Lucid Culture

JAZZ, CLASSICAL MUSIC AND THE ARTS IN NEW YORK CITY

Hot Jazz on a Hot Summer’s Day

The party at Saturday’s slate of hot jazz bands at Central Park Summerstage was out back, on the lawn behind the arena. The picknickers and snuggling couples who’d made that spot their destination were on to something. There are no sightlines back there, unless you sit on somebody’s shoulders, maybe, but the grass has grown in since the hurricane, making a comfortable return to a time that for awhile seemed gone for good.

Inside, a mostly white, monied, youngish crowd slowly grew, milling around aimlessly, lethargic as the sun beat down oppressively on the astroturf. The bleachers to the left and right were packed, especially in the shade of the trees. The tented spaces directly behind the sound booth – which these days is situated at the back of a wide, fenced-off path to the stage – are paid seats reserved for ticketholders who fork over thousands of dollars to sit there, according to one of the many, many ushers working the show. But those seats remained empty for the duration of a concert that went on for over four hours. Then again, hedge funders are not known for their fondness for dancing, or their taste in music, or for any kind of fun in general. What would have been fun would have been to organize a posse to occupy those seats since all that space was going to waste. Needless to say, plenty of people would have jumped at a chance to do that in, say, 1988, when the arena was funded by taxpayer money rather than hedge funders trying to dodge the IRS. Then again, that was also before antidepressants and post-9/11 security paranoia.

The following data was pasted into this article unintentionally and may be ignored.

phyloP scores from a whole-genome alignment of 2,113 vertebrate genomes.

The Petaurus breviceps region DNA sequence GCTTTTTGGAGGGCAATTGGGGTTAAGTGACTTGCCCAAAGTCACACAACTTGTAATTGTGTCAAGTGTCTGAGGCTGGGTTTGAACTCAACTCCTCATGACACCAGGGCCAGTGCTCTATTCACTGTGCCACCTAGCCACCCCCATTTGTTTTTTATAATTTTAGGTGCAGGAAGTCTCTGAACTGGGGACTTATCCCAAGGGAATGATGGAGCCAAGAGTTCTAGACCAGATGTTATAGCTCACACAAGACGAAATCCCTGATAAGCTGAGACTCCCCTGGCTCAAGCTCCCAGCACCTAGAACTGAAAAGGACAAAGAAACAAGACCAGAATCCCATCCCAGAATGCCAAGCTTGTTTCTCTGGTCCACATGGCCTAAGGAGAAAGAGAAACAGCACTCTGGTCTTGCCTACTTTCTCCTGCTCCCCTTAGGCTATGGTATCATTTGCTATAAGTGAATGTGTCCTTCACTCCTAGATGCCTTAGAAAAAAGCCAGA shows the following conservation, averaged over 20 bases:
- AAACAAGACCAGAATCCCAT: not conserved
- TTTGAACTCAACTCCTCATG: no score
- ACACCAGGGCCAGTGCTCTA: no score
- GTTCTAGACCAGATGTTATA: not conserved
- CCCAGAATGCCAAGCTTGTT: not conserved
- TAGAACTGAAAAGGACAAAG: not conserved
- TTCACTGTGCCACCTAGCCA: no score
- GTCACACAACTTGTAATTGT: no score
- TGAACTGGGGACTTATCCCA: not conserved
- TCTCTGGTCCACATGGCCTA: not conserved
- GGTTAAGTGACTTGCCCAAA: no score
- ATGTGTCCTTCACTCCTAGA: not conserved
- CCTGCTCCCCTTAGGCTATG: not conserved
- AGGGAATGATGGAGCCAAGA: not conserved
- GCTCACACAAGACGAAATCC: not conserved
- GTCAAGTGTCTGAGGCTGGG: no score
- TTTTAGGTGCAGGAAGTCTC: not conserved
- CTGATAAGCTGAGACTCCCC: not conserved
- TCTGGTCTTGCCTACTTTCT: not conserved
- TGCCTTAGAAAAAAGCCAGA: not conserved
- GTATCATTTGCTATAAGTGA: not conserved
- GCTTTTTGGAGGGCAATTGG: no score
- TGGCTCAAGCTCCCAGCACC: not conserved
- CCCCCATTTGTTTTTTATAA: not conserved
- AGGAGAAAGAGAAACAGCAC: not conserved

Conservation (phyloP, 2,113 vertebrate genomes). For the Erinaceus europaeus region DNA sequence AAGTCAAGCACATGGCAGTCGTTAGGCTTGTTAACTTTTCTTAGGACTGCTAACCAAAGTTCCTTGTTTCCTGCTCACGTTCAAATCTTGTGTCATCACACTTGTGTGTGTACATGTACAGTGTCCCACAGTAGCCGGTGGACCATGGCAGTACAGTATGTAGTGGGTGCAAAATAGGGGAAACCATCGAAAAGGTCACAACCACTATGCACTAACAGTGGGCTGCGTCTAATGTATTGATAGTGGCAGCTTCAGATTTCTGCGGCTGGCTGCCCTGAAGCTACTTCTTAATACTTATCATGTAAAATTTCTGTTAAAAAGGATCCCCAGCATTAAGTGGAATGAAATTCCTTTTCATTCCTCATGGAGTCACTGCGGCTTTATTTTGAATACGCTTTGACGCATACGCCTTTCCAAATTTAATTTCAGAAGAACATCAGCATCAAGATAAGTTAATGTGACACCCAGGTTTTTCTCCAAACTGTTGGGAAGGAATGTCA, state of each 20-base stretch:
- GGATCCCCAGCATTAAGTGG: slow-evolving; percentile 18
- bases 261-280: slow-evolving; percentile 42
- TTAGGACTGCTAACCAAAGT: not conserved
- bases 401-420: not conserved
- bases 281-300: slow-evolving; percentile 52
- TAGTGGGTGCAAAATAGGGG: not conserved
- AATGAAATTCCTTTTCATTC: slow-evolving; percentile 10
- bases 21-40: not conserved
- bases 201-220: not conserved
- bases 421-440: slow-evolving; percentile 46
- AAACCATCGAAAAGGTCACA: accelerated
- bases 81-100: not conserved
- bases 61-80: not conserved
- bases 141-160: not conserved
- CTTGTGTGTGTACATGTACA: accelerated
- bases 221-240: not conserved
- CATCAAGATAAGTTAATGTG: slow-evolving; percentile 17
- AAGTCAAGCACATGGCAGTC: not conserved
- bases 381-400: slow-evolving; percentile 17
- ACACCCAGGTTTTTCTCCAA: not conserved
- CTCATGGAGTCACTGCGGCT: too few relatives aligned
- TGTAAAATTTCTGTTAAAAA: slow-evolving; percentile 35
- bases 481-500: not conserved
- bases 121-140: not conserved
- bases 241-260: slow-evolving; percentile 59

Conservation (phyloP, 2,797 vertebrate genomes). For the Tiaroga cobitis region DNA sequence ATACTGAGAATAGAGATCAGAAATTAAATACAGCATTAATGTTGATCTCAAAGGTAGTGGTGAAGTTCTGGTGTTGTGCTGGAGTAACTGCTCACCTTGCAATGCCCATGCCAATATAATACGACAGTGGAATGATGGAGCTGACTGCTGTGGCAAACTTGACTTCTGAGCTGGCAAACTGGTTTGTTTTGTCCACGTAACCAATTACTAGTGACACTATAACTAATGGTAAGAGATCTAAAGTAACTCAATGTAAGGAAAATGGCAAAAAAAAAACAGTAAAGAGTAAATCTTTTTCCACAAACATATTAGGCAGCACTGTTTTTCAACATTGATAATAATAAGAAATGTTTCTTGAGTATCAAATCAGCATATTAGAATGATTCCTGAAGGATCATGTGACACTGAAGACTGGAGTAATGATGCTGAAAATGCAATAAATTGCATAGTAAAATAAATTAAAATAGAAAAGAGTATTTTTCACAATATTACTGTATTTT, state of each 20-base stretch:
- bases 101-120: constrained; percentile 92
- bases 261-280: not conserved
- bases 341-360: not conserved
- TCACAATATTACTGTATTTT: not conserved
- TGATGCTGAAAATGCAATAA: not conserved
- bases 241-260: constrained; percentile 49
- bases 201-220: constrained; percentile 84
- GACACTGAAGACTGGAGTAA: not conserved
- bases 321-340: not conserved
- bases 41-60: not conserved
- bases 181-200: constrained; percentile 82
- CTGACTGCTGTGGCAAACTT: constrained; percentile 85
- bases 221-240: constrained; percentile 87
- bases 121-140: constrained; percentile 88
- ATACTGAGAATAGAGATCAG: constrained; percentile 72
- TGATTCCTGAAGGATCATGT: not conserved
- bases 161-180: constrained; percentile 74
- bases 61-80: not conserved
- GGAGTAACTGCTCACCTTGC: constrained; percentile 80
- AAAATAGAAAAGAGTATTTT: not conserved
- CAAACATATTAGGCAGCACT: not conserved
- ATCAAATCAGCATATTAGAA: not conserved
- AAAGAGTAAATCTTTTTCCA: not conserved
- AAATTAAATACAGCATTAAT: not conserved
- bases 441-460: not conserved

On one hand, this concert was a bunch of familiar faces playing familiar material. Then again, that’s a spoiled New Yorker’s view. Many of the creme de la creme of the New York oldtimey swing jazz scene made their way up to the bandstand as the sun made its way slowly across the sky. Trumpter Bria Skonberg served as emcee for the New York Hot Jazz All-Stars, an aptly named pickup band featuring – in no particular order – Anat Cohen on clarinet, Wycliffe Gordon (who’d just played a raptly fun set with Svetlana and the Delancey Five the previous night) on trombone and vocals, Jerron “Blnd Boy” Paxton on banjo, Dalton Ridenhour on piano, Vince Giordano on bass, vocals and bass sax and Joe Saylor on drums. With dixieland flair and expertly bluesy chops, they made their way through a New Orleans-heavy set, Gordon channeling Louis Jordan with similar erudite, unselfconscious verve.